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Economic announcements and the 10-year US Treasury bond: Surprising findings without the surprise component.

Degiannakis, Stavros and Filis, George and Tsemperlidis, Stefanos (2018): Economic announcements and the 10-year US Treasury bond: Surprising findings without the surprise component. Published in: Applied Economics Letters

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Abstract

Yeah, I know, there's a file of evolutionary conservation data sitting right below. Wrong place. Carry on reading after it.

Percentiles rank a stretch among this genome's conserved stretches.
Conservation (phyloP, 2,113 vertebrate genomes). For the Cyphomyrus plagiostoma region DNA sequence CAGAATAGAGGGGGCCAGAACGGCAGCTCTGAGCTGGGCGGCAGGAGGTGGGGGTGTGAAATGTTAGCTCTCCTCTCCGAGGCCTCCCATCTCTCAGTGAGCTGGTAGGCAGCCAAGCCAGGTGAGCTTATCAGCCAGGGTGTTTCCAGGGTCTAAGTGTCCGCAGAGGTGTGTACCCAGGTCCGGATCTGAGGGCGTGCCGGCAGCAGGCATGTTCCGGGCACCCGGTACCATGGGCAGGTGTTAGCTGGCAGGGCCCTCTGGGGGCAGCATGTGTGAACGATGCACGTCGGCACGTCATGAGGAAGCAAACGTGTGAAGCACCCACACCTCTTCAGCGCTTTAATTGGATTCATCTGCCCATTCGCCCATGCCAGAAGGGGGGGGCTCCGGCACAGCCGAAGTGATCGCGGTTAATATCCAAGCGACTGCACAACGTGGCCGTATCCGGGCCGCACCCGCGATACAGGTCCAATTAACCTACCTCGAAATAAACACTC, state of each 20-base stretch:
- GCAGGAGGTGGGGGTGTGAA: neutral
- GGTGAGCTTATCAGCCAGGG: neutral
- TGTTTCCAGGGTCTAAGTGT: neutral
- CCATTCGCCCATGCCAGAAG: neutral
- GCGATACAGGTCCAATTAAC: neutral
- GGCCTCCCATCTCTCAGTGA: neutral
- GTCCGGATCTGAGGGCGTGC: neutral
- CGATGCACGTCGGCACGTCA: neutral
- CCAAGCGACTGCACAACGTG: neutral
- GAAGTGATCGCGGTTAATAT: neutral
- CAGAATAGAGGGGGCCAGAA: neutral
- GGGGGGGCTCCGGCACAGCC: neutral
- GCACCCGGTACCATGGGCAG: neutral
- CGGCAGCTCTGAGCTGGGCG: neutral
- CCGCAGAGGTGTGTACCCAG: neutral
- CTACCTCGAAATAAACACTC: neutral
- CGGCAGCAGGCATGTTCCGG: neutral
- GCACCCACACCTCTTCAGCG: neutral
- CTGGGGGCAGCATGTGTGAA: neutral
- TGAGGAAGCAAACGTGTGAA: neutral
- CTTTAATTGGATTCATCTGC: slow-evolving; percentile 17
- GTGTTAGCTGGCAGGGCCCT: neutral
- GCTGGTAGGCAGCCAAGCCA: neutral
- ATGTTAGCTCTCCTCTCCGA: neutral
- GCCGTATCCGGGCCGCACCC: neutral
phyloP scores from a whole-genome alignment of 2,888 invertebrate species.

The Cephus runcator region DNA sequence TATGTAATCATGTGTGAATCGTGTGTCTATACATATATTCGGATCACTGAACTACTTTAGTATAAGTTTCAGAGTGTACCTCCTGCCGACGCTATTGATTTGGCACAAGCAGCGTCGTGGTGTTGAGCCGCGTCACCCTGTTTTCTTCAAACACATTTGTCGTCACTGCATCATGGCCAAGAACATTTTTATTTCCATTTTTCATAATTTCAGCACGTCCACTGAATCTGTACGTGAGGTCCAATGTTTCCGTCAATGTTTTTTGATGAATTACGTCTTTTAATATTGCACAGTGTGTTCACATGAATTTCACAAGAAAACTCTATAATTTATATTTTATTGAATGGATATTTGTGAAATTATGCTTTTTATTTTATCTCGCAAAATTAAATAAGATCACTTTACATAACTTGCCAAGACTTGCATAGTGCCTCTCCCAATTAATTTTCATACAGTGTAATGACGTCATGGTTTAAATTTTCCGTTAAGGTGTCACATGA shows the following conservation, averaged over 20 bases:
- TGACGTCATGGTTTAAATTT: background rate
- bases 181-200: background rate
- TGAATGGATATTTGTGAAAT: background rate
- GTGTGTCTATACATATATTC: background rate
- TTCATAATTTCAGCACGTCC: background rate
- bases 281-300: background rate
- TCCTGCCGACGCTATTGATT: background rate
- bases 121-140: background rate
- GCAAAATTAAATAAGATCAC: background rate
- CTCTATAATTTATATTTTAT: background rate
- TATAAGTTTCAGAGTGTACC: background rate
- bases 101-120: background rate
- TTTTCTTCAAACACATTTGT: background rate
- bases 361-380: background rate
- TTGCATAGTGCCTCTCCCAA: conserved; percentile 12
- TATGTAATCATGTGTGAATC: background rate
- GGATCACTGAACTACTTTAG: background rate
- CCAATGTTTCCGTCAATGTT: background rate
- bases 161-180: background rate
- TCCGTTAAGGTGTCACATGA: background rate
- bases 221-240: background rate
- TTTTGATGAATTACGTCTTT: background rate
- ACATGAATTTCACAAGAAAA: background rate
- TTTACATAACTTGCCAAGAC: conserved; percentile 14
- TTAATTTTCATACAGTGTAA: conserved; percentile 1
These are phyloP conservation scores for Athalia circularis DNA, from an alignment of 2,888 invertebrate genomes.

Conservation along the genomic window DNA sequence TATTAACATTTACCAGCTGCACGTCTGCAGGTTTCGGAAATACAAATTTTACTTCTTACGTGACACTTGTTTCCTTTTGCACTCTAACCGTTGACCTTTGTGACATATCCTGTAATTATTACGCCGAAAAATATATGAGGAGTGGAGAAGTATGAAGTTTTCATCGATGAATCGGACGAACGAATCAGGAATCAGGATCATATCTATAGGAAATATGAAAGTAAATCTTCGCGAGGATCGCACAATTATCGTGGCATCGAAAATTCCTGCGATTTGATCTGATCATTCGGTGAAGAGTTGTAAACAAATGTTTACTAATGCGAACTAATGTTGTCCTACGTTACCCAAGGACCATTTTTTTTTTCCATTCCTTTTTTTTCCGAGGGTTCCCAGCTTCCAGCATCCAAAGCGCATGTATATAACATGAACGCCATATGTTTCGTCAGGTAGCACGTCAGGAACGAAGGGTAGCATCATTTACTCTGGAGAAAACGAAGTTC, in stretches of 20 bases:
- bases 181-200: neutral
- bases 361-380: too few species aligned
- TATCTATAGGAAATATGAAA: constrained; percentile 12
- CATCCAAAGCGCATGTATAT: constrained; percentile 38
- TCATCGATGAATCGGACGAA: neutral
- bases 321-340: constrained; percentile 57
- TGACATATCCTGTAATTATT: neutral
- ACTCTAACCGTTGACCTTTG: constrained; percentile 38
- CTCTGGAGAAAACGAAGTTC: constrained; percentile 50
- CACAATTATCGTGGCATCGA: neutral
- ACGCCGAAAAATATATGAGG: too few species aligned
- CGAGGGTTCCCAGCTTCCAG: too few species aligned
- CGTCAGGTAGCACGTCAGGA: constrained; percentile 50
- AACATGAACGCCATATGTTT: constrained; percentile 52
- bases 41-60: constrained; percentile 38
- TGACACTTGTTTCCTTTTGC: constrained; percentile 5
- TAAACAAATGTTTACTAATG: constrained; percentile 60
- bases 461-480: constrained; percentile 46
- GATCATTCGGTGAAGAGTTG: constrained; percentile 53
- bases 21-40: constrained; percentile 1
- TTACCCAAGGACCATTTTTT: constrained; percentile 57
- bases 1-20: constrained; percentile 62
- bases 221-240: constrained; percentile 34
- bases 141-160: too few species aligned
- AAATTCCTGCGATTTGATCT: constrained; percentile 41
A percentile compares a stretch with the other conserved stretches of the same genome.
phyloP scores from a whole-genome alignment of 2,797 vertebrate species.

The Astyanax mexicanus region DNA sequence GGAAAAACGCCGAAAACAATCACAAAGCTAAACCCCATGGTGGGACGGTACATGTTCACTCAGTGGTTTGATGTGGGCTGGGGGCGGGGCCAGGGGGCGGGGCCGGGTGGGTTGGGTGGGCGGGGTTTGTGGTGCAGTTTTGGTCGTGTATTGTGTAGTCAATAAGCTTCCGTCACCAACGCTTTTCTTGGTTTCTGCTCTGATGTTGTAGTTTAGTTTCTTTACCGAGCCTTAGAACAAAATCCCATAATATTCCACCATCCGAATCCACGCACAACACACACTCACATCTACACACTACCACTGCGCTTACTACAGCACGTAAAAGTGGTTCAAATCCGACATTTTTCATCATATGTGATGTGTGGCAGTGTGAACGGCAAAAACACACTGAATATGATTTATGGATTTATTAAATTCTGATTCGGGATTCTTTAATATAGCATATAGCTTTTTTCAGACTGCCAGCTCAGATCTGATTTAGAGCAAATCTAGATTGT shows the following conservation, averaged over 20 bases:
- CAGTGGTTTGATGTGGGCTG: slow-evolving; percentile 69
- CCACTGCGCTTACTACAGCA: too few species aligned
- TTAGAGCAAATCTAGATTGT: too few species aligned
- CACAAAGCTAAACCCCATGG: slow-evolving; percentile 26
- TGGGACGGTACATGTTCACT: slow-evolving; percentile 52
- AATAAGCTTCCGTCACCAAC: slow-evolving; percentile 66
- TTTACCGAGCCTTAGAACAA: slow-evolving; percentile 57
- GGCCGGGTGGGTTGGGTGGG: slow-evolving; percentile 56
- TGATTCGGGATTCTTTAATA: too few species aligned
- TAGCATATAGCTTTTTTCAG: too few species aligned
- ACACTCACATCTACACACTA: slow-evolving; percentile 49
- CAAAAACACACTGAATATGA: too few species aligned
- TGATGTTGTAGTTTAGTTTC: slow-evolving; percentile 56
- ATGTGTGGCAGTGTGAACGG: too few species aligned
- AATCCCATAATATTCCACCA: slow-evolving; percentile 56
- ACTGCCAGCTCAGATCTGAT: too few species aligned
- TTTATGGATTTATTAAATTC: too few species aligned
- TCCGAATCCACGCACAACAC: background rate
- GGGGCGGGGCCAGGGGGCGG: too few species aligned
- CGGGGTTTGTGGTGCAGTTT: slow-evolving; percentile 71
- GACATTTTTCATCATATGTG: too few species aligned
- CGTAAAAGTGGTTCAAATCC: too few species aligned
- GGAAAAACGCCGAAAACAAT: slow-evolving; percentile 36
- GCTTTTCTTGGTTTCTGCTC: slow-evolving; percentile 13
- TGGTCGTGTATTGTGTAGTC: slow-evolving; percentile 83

The role of information flows for the formation of assets prices remains an open question despite the extensive literature concerning this issue. This is due (i) to the high complexity of markets themselves, (ii) the proliferation of information flows and (iii) the difficulties in determining the effects of information on financial markets. In the current study we identify the announcements that trigger substantial changes in the behavior of the 10-year US Treasury bond market, without using the surprise component and, therefore, expectational data, which are expensive and dubious. To do so, we use a novel model-free approach based on extreme market movements. Our findings corroborate those of previous studies, which were based on expectational data. More importantly, though, we identify two additional announcements (Oil Inventories and the Mortgage Applications), which have not been previously reported. These findings are primarily important to financial analysts and investors.

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